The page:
Manos Panayiotakis is studying a PhD in Composition at the University of York.

David Morin - Anhimaharua

Anhimaharua was inspired by Henri Michaux’s writing and his interest in the effects of hallucinogenic drugs, particularly mescaline.

With its use Michaux wanted to travel in this other world exactly like he had done across the globe.

This sound piece is an invitation to a sonic interpretation of Henri Michaux’s description of his visual experiences.

David Morin is a sound artist based in Sheffield.

Phil Maguire - Entgleisungen

Entgleisungen explores loss of reality and tricks of the mind. The title of the piece, meaning ‘derailments’ in German, refers to a train derailment, but more importantly to the thought disorder in which a person speaks or writes a sequence of ideas that are unrelated. The piece attempts to speculate where an individual’s mind travels to during a mundane, frequently undertaken task.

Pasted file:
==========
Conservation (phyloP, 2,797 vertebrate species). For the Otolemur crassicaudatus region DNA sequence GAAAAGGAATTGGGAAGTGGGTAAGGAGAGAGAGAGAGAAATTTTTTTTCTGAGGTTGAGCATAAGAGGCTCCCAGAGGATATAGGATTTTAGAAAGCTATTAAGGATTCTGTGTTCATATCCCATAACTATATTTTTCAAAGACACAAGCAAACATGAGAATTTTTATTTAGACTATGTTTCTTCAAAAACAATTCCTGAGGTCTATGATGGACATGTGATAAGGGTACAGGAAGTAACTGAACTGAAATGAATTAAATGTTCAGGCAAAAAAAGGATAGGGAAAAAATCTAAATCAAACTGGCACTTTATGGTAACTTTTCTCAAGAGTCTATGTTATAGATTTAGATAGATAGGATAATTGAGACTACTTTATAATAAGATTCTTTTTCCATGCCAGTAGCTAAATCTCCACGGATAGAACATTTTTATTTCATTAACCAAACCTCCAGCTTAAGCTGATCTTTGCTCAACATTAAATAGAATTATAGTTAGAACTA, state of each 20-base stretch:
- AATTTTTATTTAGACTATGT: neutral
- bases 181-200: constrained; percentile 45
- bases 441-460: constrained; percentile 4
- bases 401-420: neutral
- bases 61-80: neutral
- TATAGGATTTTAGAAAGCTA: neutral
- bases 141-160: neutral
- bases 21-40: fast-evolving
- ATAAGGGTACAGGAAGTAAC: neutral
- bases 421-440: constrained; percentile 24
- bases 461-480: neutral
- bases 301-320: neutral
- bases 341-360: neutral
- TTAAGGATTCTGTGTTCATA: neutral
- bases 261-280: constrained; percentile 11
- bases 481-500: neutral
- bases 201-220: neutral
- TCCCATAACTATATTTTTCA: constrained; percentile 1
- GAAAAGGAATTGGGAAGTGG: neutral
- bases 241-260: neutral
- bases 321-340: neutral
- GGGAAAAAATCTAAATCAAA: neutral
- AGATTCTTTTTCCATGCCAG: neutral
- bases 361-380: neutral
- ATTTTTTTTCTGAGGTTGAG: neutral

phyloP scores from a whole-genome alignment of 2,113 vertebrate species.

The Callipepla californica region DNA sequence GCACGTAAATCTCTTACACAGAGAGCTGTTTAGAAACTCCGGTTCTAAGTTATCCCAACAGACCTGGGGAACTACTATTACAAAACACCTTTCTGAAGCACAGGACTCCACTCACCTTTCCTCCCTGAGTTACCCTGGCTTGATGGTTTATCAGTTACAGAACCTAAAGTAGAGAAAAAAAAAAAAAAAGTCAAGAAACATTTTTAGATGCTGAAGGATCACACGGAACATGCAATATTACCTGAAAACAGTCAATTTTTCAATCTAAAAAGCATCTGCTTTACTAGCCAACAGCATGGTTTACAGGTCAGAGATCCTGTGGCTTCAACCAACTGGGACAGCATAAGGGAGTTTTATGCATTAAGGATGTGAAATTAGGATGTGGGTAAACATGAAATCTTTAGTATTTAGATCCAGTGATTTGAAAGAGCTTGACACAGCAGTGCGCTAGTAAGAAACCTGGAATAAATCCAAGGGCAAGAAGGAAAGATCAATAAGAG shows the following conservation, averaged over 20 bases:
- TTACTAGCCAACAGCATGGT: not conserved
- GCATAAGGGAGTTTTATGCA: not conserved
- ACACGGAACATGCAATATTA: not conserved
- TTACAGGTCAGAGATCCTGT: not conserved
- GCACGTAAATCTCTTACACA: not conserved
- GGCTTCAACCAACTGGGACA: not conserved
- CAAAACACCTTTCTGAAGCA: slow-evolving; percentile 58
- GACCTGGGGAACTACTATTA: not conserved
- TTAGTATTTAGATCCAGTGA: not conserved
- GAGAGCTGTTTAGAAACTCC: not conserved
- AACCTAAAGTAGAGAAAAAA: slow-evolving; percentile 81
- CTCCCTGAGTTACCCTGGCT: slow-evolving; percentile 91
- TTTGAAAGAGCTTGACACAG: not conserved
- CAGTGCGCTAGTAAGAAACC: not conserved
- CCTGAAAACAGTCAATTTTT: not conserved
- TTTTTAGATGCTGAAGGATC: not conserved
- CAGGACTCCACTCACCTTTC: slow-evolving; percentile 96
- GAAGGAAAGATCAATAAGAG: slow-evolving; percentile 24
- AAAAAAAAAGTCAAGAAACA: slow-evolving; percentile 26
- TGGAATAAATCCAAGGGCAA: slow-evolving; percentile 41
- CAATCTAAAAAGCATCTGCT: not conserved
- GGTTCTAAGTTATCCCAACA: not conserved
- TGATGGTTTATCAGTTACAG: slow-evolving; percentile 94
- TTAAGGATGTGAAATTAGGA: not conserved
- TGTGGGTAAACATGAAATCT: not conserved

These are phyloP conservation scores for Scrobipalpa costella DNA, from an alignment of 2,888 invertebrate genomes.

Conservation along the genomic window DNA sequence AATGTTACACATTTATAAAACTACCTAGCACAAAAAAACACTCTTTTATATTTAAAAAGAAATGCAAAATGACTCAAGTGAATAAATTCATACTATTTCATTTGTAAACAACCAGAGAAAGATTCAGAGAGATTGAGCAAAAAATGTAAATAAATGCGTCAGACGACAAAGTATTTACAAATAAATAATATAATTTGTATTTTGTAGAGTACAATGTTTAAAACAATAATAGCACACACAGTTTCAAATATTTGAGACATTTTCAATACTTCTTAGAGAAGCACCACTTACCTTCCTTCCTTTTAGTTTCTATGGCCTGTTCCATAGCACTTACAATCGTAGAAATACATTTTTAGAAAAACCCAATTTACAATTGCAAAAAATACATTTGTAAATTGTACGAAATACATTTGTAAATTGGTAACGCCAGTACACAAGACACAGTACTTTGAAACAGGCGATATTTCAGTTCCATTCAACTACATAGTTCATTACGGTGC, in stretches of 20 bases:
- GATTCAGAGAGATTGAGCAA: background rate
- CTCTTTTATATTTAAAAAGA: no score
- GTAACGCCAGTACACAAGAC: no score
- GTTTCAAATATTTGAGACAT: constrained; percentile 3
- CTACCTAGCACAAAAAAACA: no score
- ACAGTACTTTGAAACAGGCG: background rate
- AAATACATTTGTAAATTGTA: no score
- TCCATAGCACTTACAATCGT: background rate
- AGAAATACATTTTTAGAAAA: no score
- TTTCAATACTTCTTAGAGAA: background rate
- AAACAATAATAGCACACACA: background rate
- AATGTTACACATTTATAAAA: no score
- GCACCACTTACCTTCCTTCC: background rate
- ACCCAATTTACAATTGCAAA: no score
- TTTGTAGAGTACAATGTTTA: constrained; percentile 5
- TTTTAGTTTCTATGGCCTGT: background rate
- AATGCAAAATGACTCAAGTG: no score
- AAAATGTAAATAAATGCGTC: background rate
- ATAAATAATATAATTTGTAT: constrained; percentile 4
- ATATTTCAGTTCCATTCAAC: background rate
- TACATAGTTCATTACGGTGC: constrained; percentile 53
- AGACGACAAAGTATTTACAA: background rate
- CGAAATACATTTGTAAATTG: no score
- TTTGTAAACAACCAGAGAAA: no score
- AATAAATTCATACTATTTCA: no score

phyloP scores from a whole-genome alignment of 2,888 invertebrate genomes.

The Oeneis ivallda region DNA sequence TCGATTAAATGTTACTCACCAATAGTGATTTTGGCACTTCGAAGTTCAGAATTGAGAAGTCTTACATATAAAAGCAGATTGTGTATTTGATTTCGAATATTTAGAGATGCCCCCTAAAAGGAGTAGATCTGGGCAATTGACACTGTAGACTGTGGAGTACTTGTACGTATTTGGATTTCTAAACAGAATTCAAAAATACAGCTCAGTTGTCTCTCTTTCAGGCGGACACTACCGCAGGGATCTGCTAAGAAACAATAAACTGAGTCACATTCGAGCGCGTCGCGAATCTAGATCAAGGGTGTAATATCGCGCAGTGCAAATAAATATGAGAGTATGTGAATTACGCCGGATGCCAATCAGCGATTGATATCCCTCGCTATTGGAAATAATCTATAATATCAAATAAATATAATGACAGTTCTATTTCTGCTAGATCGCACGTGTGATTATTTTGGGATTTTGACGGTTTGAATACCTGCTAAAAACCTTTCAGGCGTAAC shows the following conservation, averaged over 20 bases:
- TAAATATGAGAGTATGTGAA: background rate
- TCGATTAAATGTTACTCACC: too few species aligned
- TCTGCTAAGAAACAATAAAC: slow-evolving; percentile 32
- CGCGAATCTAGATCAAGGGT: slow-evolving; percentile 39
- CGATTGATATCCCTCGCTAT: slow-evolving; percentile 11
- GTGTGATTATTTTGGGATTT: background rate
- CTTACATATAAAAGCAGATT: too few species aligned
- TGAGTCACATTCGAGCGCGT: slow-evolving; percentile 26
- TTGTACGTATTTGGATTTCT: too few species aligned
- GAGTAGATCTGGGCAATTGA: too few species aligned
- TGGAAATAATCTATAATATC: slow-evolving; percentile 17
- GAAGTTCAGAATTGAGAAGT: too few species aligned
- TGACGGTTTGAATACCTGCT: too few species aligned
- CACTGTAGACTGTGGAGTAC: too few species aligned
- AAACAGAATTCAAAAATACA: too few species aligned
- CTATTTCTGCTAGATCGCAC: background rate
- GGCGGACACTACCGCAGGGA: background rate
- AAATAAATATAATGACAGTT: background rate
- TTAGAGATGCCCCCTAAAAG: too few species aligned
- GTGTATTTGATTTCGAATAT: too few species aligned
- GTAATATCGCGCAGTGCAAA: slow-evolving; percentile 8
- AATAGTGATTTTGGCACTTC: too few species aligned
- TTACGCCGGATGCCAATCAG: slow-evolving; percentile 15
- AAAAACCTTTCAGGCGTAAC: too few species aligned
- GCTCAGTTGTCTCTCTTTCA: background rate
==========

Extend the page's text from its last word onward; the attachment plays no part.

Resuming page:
Phil Maguire is a sound artist and experimental guitarist based in London, and selects Christian Fennesz, Phill Niblock and Phillip Jeck as recommended listenings

Andy Ingamells - Solo

Is improvisation like masturbation?

Are electric guitars like penis extensions?

Can pornography be a score?

Is this a load of wank?

Andy Ingamells is a composer who lives in The Netherlands.

Circle-jerk is an ensemble performance of Solo recorded especially for CNCPTN on October 16th 2011, featuring Darrien Brito, Genevieve Murphy, Noah Rechtenwald, Ivan Renqvist, Maya Verlaak.

Footage of the first Solo performance from November 2010 can be found at

Andy will perform his piece Piano Recital with collaborator Jessica Cooper at The NewBridge Project in Newcastle on November 3rd as part of Wunderbar Festival.